Reaching Out

I started truly feeling like there was no one who cared about me personally and how I was feeling. My mother was crazy with work and the scary stuff going on with my brother. When she wasn’t dealing with that stuff, she was helping out my sister’s friend B and her ever growing pregnancy that she was hiding from her own parents. My father was calling and coming around less and less; after my “cocksucker” comment at our last therapy session, I could hardly blame him. Our family to him was an angry, blame filled place to be. My brother was off in another world and my sister had her friend and boyfriend to keep her occupied.

My friend Andrea was trying. She was inviting me over for sleepovers at her house often these days, even though we didn’t even attend the same school any more. Her still married, seemingly typical family made me feel comfortable, but also wistful for the crazy assed circus that I had going on at my house.

I had a new friend, Karen, who also invited me over from time to time. She also played flute in the band, and I loved her quiet house on the comfortable street. Like many people in our area, her father worked for the auto industry. Her mother had recently returned to work after staying at home with Karen and her sister when they were younger. Their house still had that quiet, neat feel that came from a well organized manager whose job it was to keep the household running smoothly. We had no such position in our house. Running the household was something my mother did when everything else she needed to take care of was accomplished.

But nobody really seemed to understand what it was like to be me. I wanted someone to listen, to tell me that all of the things going on in my life were not my fault. I wanted someone to check and see if I was OK. Some adult who noticed me and cared enough to see if I was still firing on all cylinders. Each day that passed, I felt less and less noticed, and therefore less and less present.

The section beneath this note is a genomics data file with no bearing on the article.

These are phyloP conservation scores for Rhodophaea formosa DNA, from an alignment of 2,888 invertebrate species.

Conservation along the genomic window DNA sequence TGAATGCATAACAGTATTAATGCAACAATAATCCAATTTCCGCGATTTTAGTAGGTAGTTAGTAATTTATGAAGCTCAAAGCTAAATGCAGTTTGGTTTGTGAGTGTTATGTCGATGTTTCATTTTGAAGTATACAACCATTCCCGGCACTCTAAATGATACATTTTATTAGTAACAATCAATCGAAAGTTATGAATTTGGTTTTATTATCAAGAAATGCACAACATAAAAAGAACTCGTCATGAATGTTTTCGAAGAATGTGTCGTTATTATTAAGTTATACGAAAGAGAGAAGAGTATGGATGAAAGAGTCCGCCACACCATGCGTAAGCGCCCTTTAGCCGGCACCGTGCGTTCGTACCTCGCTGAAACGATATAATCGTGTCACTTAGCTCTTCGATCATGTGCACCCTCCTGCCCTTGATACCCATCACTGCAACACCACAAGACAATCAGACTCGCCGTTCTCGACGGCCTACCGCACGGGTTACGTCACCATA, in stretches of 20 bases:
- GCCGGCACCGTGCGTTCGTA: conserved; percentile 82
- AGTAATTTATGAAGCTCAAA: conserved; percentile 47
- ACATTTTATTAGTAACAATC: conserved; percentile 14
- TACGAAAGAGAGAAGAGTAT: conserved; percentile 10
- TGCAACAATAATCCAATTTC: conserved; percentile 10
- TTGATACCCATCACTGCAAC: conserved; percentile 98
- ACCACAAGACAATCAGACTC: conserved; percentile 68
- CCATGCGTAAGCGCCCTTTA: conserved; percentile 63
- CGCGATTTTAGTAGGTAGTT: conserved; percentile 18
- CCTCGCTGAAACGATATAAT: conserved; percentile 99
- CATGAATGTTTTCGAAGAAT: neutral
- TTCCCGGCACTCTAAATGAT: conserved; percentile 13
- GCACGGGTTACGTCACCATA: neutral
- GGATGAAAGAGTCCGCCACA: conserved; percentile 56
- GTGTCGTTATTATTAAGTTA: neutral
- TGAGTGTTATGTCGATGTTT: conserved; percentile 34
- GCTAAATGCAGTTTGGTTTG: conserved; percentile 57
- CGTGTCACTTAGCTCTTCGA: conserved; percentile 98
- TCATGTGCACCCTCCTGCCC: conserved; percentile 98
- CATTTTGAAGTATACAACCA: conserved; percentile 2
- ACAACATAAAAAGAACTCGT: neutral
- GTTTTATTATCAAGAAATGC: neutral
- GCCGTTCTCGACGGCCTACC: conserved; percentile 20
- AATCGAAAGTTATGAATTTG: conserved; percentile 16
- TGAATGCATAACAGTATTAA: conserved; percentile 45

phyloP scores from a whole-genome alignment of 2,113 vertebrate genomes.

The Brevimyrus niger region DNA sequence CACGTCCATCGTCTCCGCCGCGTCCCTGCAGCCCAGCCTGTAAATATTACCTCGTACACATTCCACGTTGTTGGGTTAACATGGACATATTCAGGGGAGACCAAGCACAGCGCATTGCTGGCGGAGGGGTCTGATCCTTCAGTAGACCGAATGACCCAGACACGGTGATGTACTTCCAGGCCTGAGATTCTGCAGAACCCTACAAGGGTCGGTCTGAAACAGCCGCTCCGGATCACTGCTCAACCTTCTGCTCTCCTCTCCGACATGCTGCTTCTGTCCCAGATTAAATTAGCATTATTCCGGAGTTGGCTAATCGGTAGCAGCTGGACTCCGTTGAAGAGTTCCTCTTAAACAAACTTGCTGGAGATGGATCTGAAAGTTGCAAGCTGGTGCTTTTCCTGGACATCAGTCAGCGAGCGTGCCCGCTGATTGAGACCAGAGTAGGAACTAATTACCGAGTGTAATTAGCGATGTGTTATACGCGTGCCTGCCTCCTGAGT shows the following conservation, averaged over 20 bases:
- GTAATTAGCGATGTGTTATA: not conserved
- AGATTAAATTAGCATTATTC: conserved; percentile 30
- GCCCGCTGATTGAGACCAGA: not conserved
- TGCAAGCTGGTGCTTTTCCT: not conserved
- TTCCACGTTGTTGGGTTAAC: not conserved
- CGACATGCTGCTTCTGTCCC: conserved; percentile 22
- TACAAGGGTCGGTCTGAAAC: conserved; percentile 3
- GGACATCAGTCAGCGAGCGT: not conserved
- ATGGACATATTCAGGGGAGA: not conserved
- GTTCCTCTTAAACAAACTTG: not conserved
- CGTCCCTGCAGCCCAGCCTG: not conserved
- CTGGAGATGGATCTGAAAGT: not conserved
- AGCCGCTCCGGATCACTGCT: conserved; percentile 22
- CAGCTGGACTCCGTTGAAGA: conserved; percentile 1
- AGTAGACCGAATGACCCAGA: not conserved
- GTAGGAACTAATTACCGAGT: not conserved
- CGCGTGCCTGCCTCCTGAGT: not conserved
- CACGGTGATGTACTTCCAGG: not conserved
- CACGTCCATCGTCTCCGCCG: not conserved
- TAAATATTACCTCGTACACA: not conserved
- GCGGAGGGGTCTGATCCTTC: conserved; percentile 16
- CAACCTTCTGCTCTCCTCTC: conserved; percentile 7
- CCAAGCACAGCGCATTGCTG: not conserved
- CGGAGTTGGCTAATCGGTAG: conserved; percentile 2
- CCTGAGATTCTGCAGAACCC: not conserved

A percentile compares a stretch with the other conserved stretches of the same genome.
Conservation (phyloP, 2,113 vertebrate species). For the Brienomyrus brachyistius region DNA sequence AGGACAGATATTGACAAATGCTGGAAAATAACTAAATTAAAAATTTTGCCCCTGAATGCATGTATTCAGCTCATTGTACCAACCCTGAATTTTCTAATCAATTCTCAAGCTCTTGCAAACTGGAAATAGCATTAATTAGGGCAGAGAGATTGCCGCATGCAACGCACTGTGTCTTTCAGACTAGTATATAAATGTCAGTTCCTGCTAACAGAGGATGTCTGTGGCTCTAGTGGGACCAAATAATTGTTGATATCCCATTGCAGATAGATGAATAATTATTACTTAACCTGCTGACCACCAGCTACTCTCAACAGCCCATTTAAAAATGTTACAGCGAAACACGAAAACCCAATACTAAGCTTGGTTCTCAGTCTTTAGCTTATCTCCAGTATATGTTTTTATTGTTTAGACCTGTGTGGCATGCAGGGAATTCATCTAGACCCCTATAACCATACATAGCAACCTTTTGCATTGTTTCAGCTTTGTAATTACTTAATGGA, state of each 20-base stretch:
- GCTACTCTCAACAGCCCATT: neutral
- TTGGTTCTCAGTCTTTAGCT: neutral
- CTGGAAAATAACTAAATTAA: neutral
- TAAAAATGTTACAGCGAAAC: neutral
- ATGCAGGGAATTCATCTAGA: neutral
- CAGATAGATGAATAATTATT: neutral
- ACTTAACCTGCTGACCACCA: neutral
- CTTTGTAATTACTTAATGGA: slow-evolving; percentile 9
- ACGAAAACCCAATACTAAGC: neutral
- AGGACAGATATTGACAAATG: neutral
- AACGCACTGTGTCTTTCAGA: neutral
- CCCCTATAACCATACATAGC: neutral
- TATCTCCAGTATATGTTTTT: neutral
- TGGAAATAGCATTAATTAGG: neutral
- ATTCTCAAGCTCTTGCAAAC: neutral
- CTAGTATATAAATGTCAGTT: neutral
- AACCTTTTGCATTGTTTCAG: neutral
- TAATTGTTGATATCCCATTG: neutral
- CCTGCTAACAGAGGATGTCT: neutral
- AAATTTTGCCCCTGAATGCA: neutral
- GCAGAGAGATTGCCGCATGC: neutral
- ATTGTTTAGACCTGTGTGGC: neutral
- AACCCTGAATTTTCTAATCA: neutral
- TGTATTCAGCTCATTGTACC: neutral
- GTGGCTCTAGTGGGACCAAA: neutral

One day, when I was in a particularly bad mood, a letter came in the mail for me. Handwritten, the return postmark came from Montreal, Canada. Oh great, I thought, the Corey Hart people finally put a form letter in the mail for me. Still, that was something that made today different than any other day, so I opened the envelope.

Inside, there was a hand written letter. It was a response to the two or three fan letters that I’d used more like diary entries about the state of my life. I’d actually kind of forgotten about them until I saw the full two page response to my fourteen year old rantings. It was a thoughtful caring response that acknowledged my letter and showed that it had actually been read. It was signed, “Mindy Hart”.

I knew from the liner notes on Corey’s last record that Mindy was Corey Hart’s mother. Corey Hart’s MOTHER. Had written me back. And told me that things would get better, sometime. Not right away, probably. But she cared enough to tell me that they would, sometime. This woman I’d never even met was giving me what the people who saw me every day weren’t.

I couldn’t decide if that was wonderful or just plain sad. But I put the letter in my special drawer and held on tight to its words, regardless.


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